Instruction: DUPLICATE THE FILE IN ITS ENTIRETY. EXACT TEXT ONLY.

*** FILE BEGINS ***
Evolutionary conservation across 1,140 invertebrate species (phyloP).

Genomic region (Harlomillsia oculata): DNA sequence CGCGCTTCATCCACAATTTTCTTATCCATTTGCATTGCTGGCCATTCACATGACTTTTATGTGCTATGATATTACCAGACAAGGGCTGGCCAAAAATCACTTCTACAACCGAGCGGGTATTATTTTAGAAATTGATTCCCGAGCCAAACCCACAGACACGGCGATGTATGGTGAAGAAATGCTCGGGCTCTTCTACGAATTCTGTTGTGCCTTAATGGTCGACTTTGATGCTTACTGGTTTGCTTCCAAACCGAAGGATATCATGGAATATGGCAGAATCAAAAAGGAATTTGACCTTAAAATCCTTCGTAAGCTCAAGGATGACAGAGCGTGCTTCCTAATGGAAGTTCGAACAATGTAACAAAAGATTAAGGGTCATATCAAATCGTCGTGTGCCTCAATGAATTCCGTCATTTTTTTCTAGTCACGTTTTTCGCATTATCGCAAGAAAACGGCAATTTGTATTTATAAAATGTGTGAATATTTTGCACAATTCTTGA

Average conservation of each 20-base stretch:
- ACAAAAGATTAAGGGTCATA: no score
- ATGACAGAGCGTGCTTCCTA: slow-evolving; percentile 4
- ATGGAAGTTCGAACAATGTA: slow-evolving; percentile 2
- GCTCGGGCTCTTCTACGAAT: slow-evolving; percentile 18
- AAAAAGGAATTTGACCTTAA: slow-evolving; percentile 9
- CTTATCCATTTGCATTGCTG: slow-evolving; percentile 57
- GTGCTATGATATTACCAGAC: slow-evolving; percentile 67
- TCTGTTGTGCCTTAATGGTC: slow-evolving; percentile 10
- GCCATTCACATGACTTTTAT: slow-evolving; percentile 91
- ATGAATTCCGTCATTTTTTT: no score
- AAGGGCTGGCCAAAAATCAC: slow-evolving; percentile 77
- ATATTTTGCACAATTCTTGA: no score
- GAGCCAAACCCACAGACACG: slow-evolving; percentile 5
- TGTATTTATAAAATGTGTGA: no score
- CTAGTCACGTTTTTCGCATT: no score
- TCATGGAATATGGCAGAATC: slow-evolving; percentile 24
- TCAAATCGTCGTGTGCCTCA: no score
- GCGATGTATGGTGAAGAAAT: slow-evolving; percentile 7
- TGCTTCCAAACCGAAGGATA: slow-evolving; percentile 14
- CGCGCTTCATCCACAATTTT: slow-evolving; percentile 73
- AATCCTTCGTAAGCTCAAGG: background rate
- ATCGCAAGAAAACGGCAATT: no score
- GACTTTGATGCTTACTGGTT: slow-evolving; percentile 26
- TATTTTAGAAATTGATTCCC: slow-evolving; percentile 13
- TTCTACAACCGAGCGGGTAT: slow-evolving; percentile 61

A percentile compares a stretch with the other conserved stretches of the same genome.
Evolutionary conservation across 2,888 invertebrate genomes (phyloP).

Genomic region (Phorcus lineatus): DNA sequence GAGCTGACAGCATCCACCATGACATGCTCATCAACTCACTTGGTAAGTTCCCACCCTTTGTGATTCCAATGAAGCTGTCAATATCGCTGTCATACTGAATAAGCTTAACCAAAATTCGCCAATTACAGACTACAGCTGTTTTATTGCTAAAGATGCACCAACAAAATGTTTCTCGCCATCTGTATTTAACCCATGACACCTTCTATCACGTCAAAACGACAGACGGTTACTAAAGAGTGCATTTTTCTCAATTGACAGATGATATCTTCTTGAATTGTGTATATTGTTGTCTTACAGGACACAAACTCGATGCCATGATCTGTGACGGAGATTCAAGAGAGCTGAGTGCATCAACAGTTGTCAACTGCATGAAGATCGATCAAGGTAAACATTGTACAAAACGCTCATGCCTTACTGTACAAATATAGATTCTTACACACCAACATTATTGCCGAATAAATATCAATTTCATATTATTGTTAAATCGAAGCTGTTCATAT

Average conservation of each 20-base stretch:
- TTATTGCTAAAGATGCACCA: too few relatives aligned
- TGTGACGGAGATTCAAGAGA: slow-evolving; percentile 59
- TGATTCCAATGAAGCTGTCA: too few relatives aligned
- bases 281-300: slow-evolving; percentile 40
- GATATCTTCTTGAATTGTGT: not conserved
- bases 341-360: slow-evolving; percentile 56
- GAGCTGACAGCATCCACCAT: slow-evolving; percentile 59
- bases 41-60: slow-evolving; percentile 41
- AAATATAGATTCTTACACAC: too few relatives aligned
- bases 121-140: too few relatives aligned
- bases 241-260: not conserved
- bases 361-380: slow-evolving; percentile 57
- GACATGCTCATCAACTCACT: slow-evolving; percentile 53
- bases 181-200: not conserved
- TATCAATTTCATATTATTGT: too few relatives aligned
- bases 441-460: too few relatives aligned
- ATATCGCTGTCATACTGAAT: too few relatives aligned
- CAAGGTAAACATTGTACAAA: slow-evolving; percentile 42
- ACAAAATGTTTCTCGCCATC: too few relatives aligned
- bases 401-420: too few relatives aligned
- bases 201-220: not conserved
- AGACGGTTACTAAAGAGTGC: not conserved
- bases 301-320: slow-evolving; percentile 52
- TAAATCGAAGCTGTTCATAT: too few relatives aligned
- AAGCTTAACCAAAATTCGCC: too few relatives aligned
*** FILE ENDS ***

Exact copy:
Evolutionary conservation across 1,140 invertebrate species (phyloP).

Genomic region (Harlomillsia oculata): DNA sequence CGCGCTTCATCCACAATTTTCTTATCCATTTGCATTGCTGGCCATTCACATGACTTTTATGTGCTATGATATTACCAGACAAGGGCTGGCCAAAAATCACTTCTACAACCGAGCGGGTATTATTTTAGAAATTGATTCCCGAGCCAAACCCACAGACACGGCGATGTATGGTGAAGAAATGCTCGGGCTCTTCTACGAATTCTGTTGTGCCTTAATGGTCGACTTTGATGCTTACTGGTTTGCTTCCAAACCGAAGGATATCATGGAATATGGCAGAATCAAAAAGGAATTTGACCTTAAAATCCTTCGTAAGCTCAAGGATGACAGAGCGTGCTTCCTAATGGAAGTTCGAACAATGTAACAAAAGATTAAGGGTCATATCAAATCGTCGTGTGCCTCAATGAATTCCGTCATTTTTTTCTAGTCACGTTTTTCGCATTATCGCAAGAAAACGGCAATTTGTATTTATAAAATGTGTGAATATTTTGCACAATTCTTGA

Average conservation of each 20-base stretch:
- ACAAAAGATTAAGGGTCATA: no score
- ATGACAGAGCGTGCTTCCTA: slow-evolving; percentile 4
- ATGGAAGTTCGAACAATGTA: slow-evolving; percentile 2
- GCTCGGGCTCTTCTACGAAT: slow-evolving; percentile 18
- AAAAAGGAATTTGACCTTAA: slow-evolving; percentile 9
- CTTATCCATTTGCATTGCTG: slow-evolving; percentile 57
- GTGCTATGATATTACCAGAC: slow-evolving; percentile 67
- TCTGTTGTGCCTTAATGGTC: slow-evolving; percentile 10
- GCCATTCACATGACTTTTAT: slow-evolving; percentile 91
- ATGAATTCCGTCATTTTTTT: no score
- AAGGGCTGGCCAAAAATCAC: slow-evolving; percentile 77
- ATATTTTGCACAATTCTTGA: no score
- GAGCCAAACCCACAGACACG: slow-evolving; percentile 5
- TGTATTTATAAAATGTGTGA: no score
- CTAGTCACGTTTTTCGCATT: no score
- TCATGGAATATGGCAGAATC: slow-evolving; percentile 24
- TCAAATCGTCGTGTGCCTCA: no score
- GCGATGTATGGTGAAGAAAT: slow-evolving; percentile 7
- TGCTTCCAAACCGAAGGATA: slow-evolving; percentile 14
- CGCGCTTCATCCACAATTTT: slow-evolving; percentile 73
- AATCCTTCGTAAGCTCAAGG: background rate
- ATCGCAAGAAAACGGCAATT: no score
- GACTTTGATGCTTACTGGTT: slow-evolving; percentile 26
- TATTTTAGAAATTGATTCCC: slow-evolving; percentile 13
- TTCTACAACCGAGCGGGTAT: slow-evolving; percentile 61

A percentile compares a stretch with the other conserved stretches of the same genome.
Evolutionary conservation across 2,888 invertebrate genomes (phyloP).

Genomic region (Phorcus lineatus): DNA sequence GAGCTGACAGCATCCACCATGACATGCTCATCAACTCACTTGGTAAGTTCCCACCCTTTGTGATTCCAATGAAGCTGTCAATATCGCTGTCATACTGAATAAGCTTAACCAAAATTCGCCAATTACAGACTACAGCTGTTTTATTGCTAAAGATGCACCAACAAAATGTTTCTCGCCATCTGTATTTAACCCATGACACCTTCTATCACGTCAAAACGACAGACGGTTACTAAAGAGTGCATTTTTCTCAATTGACAGATGATATCTTCTTGAATTGTGTATATTGTTGTCTTACAGGACACAAACTCGATGCCATGATCTGTGACGGAGATTCAAGAGAGCTGAGTGCATCAACAGTTGTCAACTGCATGAAGATCGATCAAGGTAAACATTGTACAAAACGCTCATGCCTTACTGTACAAATATAGATTCTTACACACCAACATTATTGCCGAATAAATATCAATTTCATATTATTGTTAAATCGAAGCTGTTCATAT

Average conservation of each 20-base stretch:
- TTATTGCTAAAGATGCACCA: too few relatives aligned
- TGTGACGGAGATTCAAGAGA: slow-evolving; percentile 59
- TGATTCCAATGAAGCTGTCA: too few relatives aligned
- bases 281-300: slow-evolving; percentile 40
- GATATCTTCTTGAATTGTGT: not conserved
- bases 341-360: slow-evolving; percentile 56
- GAGCTGACAGCATCCACCAT: slow-evolving; percentile 59
- bases 41-60: slow-evolving; percentile 41
- AAATATAGATTCTTACACAC: too few relatives aligned
- bases 121-140: too few relatives aligned
- bases 241-260: not conserved
- bases 361-380: slow-evolving; percentile 57
- GACATGCTCATCAACTCACT: slow-evolving; percentile 53
- bases 181-200: not conserved
- TATCAATTTCATATTATTGT: too few relatives aligned
- bases 441-460: too few relatives aligned
- ATATCGCTGTCATACTGAAT: too few relatives aligned
- CAAGGTAAACATTGTACAAA: slow-evolving; percentile 42
- ACAAAATGTTTCTCGCCATC: too few relatives aligned
- bases 401-420: too few relatives aligned
- bases 201-220: not conserved
- AGACGGTTACTAAAGAGTGC: not conserved
- bases 301-320: slow-evolving; percentile 52
- TAAATCGAAGCTGTTCATAT: too few relatives aligned
- AAGCTTAACCAAAATTCGCC: too few relatives aligned